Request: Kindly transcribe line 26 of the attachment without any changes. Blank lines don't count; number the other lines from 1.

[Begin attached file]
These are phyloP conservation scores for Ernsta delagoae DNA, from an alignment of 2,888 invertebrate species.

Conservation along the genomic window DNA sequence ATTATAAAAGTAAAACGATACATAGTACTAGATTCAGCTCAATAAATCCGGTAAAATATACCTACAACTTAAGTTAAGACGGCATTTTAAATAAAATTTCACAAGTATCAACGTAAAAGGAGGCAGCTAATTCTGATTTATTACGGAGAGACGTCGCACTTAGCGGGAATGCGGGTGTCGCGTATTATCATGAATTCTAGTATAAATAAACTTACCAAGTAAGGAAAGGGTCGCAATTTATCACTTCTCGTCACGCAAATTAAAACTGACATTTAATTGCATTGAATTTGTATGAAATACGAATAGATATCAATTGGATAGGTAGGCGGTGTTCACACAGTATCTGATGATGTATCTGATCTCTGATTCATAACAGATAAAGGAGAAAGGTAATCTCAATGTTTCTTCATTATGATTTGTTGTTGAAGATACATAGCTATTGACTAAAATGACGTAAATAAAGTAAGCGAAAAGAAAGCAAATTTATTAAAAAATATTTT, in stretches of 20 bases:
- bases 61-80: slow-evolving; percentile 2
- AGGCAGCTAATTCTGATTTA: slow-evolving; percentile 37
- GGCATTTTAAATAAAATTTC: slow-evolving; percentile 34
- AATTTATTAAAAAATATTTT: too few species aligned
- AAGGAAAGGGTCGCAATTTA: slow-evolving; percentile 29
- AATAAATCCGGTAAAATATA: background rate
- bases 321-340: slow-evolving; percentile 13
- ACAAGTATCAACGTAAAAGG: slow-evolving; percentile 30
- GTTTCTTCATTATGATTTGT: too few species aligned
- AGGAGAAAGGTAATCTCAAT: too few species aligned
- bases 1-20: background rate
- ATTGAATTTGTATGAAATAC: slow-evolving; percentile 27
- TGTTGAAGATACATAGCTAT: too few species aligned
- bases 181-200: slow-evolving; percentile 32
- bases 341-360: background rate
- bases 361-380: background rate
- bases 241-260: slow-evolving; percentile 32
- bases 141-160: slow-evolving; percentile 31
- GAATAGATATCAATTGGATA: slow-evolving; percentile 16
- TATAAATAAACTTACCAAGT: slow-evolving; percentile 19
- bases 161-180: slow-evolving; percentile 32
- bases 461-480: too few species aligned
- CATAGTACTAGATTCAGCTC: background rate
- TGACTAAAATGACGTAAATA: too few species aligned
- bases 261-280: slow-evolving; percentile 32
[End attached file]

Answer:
- TGACTAAAATGACGTAAATA: too few species aligned